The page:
So, based on everything said so far, we’re dealing with a (supposed) written source from which the editor of the Gospel of Mark gleaned information. Okie dokie.

For in xii.13 there appears another conflict episode introduced by a reference to the combination of Pharisees and Herodians against Jesus with which iii.6 closes.  The Herodians as a party are not mentioned elsewhere in ancient literature. . . .

Hang on a minute. You can’t say “The Herodians as a party are not mentioned elsewhere in ancient literature” after contending that the conflict story which mentions the Herodians is derived from a written source which came to the editor’s attention. Had you said, “The Herodians as a party are not mentioned elsewhere in ancient extant literature” that would be fine, because you already admitted that the other “sources” used are no longer extant. But you didn’t, and that’s not fine–especially if we’re using the details of your argument. In other words: if we accept that the editor used a written source, and that written source mentions the Herodians, then they arementioned elsewhere in ancient literature”, despite the fact we longer possess that source as independent testimony.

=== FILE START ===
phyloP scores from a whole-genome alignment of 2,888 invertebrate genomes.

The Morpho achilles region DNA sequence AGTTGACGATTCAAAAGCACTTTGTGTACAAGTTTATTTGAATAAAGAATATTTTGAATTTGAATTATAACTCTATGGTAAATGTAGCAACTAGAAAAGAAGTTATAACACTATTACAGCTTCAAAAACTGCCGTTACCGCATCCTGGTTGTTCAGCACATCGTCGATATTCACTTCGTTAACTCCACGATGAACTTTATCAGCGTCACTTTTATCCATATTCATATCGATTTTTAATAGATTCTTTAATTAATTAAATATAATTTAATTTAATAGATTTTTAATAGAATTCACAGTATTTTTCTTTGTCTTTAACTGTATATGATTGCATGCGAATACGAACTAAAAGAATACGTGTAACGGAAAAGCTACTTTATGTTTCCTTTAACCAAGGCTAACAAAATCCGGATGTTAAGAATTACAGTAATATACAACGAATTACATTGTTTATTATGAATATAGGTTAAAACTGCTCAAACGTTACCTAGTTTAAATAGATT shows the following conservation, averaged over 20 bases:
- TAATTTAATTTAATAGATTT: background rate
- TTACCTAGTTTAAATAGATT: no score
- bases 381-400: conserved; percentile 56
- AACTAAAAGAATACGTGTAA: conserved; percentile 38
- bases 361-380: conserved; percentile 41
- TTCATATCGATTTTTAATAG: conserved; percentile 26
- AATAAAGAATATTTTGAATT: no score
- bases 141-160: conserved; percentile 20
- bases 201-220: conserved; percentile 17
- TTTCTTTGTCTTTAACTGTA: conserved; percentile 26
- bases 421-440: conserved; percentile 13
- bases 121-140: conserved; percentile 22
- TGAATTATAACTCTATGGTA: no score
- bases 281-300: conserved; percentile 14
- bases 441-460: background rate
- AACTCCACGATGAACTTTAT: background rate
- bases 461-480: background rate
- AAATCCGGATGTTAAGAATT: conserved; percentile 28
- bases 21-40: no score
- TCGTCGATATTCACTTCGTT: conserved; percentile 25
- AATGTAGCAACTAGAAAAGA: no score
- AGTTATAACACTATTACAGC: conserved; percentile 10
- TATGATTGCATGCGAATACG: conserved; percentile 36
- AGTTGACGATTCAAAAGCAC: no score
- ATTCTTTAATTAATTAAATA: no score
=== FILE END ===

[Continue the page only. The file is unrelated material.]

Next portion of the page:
Nowhere else does Mark mention this combination of opponents, nor do the contents of either section suggest their names. . . .

Yeah, so? Nowhere else, outside of 7.26, does Mark mention the Syrophoenician race. Are we to assume that Mark (or the editor of) could only obtain knowledge about such people from written sources? I just don’t see the necessity for that assumption, or the one in the previous claim (of Branscomb, that is).

It seems plain that there is a connection between the two passages, and the influence of a written source would seem to be the natural explanation. . . .

“Big deal” to the first half, and “No it doesn’t” to the second. It does only if you’re already assuming the use of a written source, but that’s starting to slide into petitio principii.

But how much more this document supplied, whether the one additional episode only, or the section from xii.13 to xii.34, cannot be said with assurance.

That’s it?! Hardly a convincing case. No real arguments outside of suppositions.

Branscomb’s got seven more pieces of “evidence” that presumably prove the existence of (written) sources behind Mark’s Gospel. If the remaining seven are anything like this one, in the words of Prince Humperdinck: “I’ll shall be very put out.”